Themes and Meanings
Sylvia Plath’s more evident theme in this story is that there is a god of fear. Moreover, there are martyrs to the religion of fear—the psychiatric clinic patients. The narrator is an impostor who pretends to be on the side of the doctors and nurses—the religion’s persecutors—but she is in fact one of the doomed members of Johnny Panic’s flock. When the director catches her reading from her book of dreams, she asks herself, implicitly referring to her subversive beliefs: “What does he know?” Her answer is “everything.” The director does, in fact, seem to know everything; he is not surprised to find the narrator in the darkened office. Physically, he is “gray pinstripe” grotesque, with bad breath, brown shoes, a potbelly, and thick eyeglasses. Seemingly aware of everything about the narrator’s mental life, he effortlessly exerts complete command over her. His voice comes “from the cloudy regions above” the narrator’s head. He lifts her up out of her chair and guides her to her fate on the “indeterminate floor” without her resisting or thinking of resisting. By contrast, Miss Milleravage must use physical force and the help of two of “Johnny Panic’s top priests,” the big men in white shirts.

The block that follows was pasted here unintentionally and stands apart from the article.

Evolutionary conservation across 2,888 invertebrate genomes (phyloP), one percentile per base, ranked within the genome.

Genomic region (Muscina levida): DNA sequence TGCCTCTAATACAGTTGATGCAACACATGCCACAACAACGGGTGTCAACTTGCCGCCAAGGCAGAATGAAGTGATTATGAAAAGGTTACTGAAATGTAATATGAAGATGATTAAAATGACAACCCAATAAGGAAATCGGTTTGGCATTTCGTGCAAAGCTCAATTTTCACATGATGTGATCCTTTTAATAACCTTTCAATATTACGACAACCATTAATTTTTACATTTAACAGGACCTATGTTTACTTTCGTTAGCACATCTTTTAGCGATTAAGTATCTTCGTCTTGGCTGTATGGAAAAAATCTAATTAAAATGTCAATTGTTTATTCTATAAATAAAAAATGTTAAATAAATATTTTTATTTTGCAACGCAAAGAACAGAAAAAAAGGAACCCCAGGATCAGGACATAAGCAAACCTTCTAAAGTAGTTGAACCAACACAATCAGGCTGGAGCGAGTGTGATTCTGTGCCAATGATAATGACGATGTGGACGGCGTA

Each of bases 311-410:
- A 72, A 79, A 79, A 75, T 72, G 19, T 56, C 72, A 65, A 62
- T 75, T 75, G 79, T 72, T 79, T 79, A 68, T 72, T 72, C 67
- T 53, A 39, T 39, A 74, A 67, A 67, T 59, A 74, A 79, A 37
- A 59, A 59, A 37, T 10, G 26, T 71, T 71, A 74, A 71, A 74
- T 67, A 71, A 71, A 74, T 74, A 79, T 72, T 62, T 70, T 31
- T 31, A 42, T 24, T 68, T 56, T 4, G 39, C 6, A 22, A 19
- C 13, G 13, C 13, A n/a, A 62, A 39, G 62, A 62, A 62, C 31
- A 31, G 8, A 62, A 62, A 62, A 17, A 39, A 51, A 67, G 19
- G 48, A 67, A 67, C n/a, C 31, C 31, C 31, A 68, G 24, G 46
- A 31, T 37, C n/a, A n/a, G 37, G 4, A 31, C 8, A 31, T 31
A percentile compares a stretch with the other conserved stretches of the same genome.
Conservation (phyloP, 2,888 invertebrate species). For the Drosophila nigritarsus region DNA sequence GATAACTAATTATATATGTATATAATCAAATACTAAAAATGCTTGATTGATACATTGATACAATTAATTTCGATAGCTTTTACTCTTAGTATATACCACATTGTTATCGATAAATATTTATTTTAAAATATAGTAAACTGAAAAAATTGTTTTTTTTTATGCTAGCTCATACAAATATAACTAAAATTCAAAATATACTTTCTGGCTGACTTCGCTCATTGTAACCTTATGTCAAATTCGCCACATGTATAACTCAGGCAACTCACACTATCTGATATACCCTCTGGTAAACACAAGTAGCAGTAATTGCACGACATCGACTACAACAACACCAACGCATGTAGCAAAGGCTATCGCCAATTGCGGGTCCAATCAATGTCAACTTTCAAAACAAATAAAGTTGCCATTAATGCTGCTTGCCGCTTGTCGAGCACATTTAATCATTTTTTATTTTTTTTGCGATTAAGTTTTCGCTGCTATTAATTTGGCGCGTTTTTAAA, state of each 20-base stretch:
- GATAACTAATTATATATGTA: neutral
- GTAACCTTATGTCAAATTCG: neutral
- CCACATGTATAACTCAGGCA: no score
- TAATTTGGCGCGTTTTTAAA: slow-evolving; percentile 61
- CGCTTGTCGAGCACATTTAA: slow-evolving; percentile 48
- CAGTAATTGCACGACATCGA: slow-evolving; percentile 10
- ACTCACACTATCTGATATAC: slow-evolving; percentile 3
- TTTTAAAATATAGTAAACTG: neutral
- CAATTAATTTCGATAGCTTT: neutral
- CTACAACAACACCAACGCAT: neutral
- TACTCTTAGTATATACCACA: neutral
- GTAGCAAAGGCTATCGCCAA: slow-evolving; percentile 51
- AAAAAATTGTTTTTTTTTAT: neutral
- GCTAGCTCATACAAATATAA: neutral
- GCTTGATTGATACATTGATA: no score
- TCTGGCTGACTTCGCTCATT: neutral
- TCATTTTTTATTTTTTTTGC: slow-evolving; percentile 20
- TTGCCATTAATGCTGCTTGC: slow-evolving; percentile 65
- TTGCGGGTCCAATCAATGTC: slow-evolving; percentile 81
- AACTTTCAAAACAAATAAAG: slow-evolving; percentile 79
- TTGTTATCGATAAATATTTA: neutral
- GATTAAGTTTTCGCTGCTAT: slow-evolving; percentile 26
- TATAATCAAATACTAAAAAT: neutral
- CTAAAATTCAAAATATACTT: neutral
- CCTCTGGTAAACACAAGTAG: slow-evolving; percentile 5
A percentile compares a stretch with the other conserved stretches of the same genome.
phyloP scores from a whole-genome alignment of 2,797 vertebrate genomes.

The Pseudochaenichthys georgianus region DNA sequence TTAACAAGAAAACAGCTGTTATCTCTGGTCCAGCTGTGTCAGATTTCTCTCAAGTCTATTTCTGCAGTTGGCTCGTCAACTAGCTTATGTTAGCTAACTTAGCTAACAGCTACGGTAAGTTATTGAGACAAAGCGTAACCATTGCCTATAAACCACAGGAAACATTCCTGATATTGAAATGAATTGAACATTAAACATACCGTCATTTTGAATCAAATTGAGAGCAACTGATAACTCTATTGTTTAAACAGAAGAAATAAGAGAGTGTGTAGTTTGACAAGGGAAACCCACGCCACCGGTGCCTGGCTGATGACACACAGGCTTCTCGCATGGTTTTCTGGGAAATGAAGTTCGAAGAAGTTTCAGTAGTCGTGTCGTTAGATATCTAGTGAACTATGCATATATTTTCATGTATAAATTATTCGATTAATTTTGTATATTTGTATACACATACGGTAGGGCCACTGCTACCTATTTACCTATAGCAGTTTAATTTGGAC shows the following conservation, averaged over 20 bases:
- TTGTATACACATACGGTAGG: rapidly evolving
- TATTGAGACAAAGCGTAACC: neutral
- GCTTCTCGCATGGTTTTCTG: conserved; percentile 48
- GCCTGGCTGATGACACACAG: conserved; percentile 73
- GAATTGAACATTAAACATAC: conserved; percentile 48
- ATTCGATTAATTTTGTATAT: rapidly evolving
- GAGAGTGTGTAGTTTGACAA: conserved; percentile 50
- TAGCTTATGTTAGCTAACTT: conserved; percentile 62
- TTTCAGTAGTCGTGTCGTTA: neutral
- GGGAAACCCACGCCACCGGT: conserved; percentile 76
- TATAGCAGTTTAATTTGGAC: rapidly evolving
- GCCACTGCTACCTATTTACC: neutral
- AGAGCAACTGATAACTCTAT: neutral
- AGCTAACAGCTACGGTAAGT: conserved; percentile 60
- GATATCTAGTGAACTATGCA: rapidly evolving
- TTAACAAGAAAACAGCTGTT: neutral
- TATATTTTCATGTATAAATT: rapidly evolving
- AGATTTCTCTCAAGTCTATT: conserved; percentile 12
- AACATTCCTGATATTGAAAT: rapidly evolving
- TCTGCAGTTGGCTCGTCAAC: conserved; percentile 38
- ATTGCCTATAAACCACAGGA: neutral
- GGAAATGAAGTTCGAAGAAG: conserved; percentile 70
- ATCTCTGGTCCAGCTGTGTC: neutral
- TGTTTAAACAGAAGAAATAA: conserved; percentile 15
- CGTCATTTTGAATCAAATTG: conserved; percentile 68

Readers who compare their own dreams and fears with those of the story’s characters may feel some relief at thinking that they are psychologically stronger than the narrator. This response may be considered a weakness of the story; readers may not identify enough with the narrator to make the use of the first person entirely effective. On the other hand, readers are obliged to acknowledge that the story effectively conveys the currents of otherness, menace, and horror that flow, mostly denied or unacknowledged, through human life. The narrator is sensitive to what most people choose to ignore.